In a situation where the company’s sole shareholder was equally the company’s director, then a new director must be appointed since every company in Singapore must have at least one director who resides in Singapore.
How to Effect Share Transmission to the Deceased’s Personal Representatives
We cannot automatically transmit shares to the deceased personal representatives. Instead, the personal representative must take some legal steps before the transmission will take place. These steps are important because they enable the company to confirm the representative’s status as the legal personal representative for the deceased.
If the deceased shareholder left a will, the executor needs to apply to the court for a Grant of Probate.
In case the deceased shareholder has no will, the administrator will have to apply to the court for the Letters of Administration.
The Letters of Administration and Grant of Probate are legal documents that grant authority to the administrator/executor respectively. It is to ensure that he or she can deal with the assets that belong to the deceased. The administrator/executor cannot receive the transmitted shares without either document.
Restrictions on the Transmission of Shares
The restriction that is common to all companies in Singapore is the one that pertains to the classes of people who are eligible to receive transmitted shares. Other kinds of restrictions that are company-specific are the ones according to company’s constitution.
For instance, the company’s directors have a right to disallow a legal holder of the shares from registering as a member of the company.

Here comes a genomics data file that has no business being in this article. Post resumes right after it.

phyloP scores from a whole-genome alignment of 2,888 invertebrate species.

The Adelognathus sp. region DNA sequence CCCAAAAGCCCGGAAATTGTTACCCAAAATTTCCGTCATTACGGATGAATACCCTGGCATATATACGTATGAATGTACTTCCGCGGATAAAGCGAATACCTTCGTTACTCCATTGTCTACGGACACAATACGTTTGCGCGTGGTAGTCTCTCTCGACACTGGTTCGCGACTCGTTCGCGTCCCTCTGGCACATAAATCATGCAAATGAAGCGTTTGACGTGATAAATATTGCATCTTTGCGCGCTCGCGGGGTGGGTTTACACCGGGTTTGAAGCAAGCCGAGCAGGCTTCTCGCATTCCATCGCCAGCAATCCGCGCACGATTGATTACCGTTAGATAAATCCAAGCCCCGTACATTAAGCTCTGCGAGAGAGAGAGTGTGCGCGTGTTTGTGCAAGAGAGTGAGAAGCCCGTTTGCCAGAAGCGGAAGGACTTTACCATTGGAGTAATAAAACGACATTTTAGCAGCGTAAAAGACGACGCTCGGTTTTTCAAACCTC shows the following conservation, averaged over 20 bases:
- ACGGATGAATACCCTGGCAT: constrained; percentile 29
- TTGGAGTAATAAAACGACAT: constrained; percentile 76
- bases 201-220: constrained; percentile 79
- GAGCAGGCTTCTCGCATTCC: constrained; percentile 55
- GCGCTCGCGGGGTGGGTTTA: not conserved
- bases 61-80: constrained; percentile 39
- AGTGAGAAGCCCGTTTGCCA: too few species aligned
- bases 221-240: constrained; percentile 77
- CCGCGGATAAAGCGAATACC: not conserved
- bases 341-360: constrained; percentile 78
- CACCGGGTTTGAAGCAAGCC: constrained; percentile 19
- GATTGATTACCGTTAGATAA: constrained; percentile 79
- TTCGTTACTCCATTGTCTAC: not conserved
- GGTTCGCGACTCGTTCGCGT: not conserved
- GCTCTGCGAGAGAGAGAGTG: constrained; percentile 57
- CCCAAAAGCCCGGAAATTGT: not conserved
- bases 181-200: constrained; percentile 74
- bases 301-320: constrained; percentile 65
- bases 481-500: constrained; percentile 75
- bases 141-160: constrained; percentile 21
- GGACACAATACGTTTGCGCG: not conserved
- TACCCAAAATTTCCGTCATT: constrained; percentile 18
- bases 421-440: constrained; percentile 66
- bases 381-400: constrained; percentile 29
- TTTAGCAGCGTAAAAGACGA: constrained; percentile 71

All the likely variations to the transmission restrictions are endless since they depend on what companies draft in their constitution. Hence, it is always necessary to keep an up-to-date copy of the company’s constitution.
The process of Striking Off a company upon the death of a sole shareholder who also acts as the sole director
As mentioned above, the default arrangement is that his or her shares will transmit in line with the company’s constitution.
In the event that the person who receive the transmitted shares have no intention to continue operation, but to proceed with a company strike off, the process of the closing of a private limited company is the same as it is for any other company cessation. However, in this particular event, the striking off is only applicable upon the completion of share transmission.
To close a company for good, we highly recommend to approach professional firms for a company strike off. There are many secretarial and accounting firms that offer company strike off services, including Timcole. Timcole Singapore is a professional company incorporation, secretarial and accounting firm in Singapore, offering professionalism and efficiency at affordable fees.
Upon the death of a shareholder, the default arrangement is that his or her shares will be transmitted in line with the company’s constitution. If you are unsure of the transmission restrictions in your company’s constitution, then it would help to read the constitution and seek legal advice. You can speak with our Funeral Director to find out more.